• Shock! Simon Hughes (5/4) leapfrogs Ming (11/8)!
  • Bosh! Chris Huhne (7/1) leapfrogs Mark Oaten (9/1)!
  • Parp! John Hemming (80/1) lags behind 5 people who have already said they aren’t standing.

UPDATE: The above linked book appears to have closed. But this is the link to the book on the Lib Dem Leader on 01/01/07. As of 8pm on 11/1/06, it has: Hughes 6/5, Campbell 5/4, Huhne 13/2 and Oaten 10/1.

Lib Dem Leadership Face Off

Matt T points me to this new face recognition software and tries a few bloggers with its celebrity database.

Of course, I HAD to have a go with Lib Dem leadership contenders.

So, here are the results:

  • Sir Menzies Campbell QC MP AC DC (this photo): Henry Fonda (69%), Peter Ustinov (61%), Gianni Agnelli (61%).
  • Simon Hughes (this photo): Herman Melville (61%), Sergio Vierra de Mello (60%), Kernal Ataturk (56%), Clint Eastwood (55%).
  • Mark Oaten (this photo): Bill Gates (55%), Tony Blair (54%), Martin Scorsese (53%).
  • Chris Huhne (this photo): Mario Vargas Llosa (61%), Neil Young (50%), Johannes Brahms (49%), Bill Murray (48%).
  • John Hemming (this photo): Greg Bear (54%), Leonardo di Caprio (53%), Pope Pius XII (53%), Jean Claude Van Damme (52%).

My opinion: Henry Fonda is a good match for Ming (for those too young to remember him, Fonda is the star of The Wrong Man and the Grapes of Wrath). It is a bit disconcerting that so many results are of obscure people I have never heard of, but it does explain John Hemming’s sex appeal. And, Mark Oaten as Gates and Blair? I rest my case.

UPDATE: Just realised who Herman Melville is. Quite appropriate, as for Simon Hughes leadership is a bit like a white whale that he endlessly pursues but never manages to harpoon.

Hmmm… Huhne?

Yesterday’s PMQs said all too much about both of the main challengers in the Lib Dem leadership contest and the problem with the party in general. Both of them had seized on the idea that it would be tactically very good to ask a question, but neither of them showed much evidence of having really thought it through.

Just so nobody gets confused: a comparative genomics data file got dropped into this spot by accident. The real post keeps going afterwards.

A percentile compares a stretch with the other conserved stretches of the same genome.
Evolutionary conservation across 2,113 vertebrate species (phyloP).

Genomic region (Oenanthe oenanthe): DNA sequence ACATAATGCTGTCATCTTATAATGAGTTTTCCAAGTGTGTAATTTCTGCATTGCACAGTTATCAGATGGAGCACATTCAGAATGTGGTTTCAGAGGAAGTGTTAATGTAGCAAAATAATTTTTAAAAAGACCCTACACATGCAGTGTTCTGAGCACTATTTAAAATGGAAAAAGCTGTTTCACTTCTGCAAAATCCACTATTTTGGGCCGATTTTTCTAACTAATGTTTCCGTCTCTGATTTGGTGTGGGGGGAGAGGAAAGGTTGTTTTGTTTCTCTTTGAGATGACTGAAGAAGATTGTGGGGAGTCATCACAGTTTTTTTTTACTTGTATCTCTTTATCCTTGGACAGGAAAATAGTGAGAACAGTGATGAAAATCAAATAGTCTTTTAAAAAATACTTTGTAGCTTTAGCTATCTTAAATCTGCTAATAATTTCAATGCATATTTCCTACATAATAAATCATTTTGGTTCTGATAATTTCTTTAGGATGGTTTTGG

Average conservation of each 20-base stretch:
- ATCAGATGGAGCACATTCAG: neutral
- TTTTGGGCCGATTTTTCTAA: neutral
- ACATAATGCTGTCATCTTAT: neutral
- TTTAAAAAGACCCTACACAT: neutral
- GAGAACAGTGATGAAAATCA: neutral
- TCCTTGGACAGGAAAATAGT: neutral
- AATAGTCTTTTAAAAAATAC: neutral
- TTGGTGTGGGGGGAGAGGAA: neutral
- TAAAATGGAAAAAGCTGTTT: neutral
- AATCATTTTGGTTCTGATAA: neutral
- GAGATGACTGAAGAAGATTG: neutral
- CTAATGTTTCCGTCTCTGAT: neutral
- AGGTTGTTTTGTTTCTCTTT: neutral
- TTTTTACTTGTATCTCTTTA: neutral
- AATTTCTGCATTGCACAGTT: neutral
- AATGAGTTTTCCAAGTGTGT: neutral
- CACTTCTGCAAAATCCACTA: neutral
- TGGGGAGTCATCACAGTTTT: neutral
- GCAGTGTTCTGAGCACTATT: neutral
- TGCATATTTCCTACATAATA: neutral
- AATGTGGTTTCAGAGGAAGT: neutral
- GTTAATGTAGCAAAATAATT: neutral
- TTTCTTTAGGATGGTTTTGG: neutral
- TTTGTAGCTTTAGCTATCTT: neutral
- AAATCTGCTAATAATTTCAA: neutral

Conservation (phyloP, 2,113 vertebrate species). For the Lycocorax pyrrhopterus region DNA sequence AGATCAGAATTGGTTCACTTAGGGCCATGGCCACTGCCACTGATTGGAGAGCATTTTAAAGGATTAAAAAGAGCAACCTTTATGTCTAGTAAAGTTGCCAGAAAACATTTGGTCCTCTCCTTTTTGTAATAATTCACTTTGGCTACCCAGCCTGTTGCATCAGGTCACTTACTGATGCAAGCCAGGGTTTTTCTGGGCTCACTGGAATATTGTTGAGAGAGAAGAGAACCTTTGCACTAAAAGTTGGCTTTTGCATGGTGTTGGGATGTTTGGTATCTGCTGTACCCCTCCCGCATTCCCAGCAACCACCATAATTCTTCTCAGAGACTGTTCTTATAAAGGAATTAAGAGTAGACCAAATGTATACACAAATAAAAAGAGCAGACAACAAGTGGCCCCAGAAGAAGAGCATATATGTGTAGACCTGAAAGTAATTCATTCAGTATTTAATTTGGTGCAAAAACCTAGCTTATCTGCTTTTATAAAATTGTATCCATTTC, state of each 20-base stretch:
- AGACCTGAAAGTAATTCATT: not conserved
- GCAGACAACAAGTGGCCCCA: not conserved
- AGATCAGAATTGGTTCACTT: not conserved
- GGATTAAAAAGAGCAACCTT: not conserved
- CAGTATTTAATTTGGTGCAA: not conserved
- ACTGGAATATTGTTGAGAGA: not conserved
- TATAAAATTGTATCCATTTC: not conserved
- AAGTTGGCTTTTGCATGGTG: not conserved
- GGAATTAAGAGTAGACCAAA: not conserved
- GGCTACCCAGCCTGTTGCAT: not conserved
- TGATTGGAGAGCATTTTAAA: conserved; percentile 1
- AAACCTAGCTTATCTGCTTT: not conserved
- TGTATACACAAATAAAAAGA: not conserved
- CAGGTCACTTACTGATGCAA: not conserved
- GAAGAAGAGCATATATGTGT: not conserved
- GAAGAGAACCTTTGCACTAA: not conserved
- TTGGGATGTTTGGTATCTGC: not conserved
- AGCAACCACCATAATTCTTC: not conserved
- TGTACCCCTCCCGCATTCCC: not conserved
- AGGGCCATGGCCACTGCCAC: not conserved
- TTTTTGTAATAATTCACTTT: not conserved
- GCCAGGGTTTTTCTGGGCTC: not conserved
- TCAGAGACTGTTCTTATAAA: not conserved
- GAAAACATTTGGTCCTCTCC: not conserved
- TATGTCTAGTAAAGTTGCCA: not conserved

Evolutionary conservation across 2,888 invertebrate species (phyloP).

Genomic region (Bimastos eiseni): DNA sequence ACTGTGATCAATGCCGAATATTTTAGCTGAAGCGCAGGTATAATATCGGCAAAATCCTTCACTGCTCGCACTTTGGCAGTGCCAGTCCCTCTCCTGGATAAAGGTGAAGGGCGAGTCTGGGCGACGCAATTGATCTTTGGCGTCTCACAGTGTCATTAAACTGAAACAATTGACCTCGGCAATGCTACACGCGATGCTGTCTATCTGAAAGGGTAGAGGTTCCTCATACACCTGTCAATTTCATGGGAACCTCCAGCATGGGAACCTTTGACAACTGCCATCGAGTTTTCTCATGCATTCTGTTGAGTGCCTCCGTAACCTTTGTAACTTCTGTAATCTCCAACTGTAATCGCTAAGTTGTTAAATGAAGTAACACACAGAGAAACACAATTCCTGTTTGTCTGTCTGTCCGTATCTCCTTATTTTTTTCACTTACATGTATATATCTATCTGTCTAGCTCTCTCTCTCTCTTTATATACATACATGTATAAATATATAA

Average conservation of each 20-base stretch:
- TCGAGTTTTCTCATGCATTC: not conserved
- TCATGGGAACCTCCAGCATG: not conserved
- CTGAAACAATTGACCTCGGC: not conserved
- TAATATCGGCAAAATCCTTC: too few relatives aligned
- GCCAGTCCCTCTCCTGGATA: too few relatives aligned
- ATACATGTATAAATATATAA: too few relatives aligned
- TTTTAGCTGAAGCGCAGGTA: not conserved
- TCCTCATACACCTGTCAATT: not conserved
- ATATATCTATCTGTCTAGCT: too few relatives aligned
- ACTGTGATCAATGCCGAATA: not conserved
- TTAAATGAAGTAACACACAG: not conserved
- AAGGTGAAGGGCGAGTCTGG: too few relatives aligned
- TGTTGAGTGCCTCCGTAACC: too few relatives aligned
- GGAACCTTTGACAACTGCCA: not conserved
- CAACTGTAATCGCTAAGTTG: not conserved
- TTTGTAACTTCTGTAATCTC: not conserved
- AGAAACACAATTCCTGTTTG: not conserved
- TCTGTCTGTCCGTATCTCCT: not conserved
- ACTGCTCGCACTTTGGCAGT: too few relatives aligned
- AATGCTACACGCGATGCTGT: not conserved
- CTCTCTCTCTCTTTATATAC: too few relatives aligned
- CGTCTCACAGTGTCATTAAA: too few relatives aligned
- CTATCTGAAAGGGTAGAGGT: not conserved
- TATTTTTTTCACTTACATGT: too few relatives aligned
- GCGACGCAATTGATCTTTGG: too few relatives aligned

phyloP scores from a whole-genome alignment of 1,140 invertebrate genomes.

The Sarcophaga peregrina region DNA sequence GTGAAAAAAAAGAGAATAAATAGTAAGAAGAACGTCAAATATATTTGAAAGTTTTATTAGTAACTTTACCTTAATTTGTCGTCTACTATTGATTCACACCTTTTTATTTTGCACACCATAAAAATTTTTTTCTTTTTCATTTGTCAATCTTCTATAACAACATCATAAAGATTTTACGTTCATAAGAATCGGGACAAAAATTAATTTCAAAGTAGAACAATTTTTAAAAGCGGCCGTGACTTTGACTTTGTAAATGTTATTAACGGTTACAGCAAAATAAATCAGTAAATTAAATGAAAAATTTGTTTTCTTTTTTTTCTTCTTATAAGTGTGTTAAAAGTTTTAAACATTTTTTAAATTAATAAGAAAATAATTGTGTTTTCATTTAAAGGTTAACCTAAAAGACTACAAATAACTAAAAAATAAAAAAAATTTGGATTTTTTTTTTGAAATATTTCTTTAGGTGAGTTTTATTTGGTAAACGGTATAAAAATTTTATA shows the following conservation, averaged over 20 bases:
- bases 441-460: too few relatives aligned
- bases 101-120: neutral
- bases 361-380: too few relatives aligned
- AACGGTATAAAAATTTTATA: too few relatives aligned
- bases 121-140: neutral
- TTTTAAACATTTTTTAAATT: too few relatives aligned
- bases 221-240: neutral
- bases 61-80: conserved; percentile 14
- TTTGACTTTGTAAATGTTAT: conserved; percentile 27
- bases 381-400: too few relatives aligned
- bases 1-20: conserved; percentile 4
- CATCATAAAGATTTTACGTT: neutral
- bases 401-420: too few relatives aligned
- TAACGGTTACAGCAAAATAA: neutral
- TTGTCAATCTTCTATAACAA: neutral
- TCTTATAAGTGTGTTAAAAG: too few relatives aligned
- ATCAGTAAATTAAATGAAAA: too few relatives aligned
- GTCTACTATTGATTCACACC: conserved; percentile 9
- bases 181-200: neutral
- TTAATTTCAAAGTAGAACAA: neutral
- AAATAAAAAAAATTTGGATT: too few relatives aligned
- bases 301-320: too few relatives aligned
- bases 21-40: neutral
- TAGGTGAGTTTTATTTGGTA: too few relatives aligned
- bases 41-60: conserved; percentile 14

By contrast, I know an MP who got a shot at PMQs and spent a week agonising about what their strategy should be. The eventual question was beguilingly simple, yet led to favourable coverage in almost every single sketch column. PMQs may sometimes resemble a school playground game, but it is really political chess at its purest, and anyone who doesn’t regard it as such shouldn’t waste everyone’s time by “having a go”.

Which leads me to Chris Huhne. Too inexperienced? Well, it’s true that he’s only been an MP since May, but he was an MEP for six years before then. Not to mention his years of experience as a journalist. A divisive Orange Book moderniser? Well, Huhne wrote Quality, Innovation, Choice, a superb policy report about the direction public services should go under a Lib Dem government. It briefly united the party, both left and right, yet for some baffling reason it was never internalised by the party at the top and was ignored in the General Election campaign (in fact, a lot of its reforms were included in the manifesto, but we didn’t campaign on any of them). Low profile? An anonymous source in the Guardian suggested that he wasn’t known among grassroots because he “only” represented the South East. The South East Euro Region has 15,000 members – approximately 20% of the party – and Huhne regularly communicated with all of them while he was an MEP (better in fact than most MEPs).

Regular readers of his blog will know that I have an obsession with economic and land reform and environmental policy. I’m happy to say that Chris Huhne isn’t anything like as obsessive as me, but he is the only candidate on offer who has an active interest – and a platform – on all these issues.

My struggle at the moment is to figure out why I shouldn’t back him. I have a few, but they aren’t very substantial (too insubstantial in fact to mention here). Any suggestions?

UPDATE: Can I just take a moment to copyright the phrase “For Huhne the Bell Tolls?” thanks.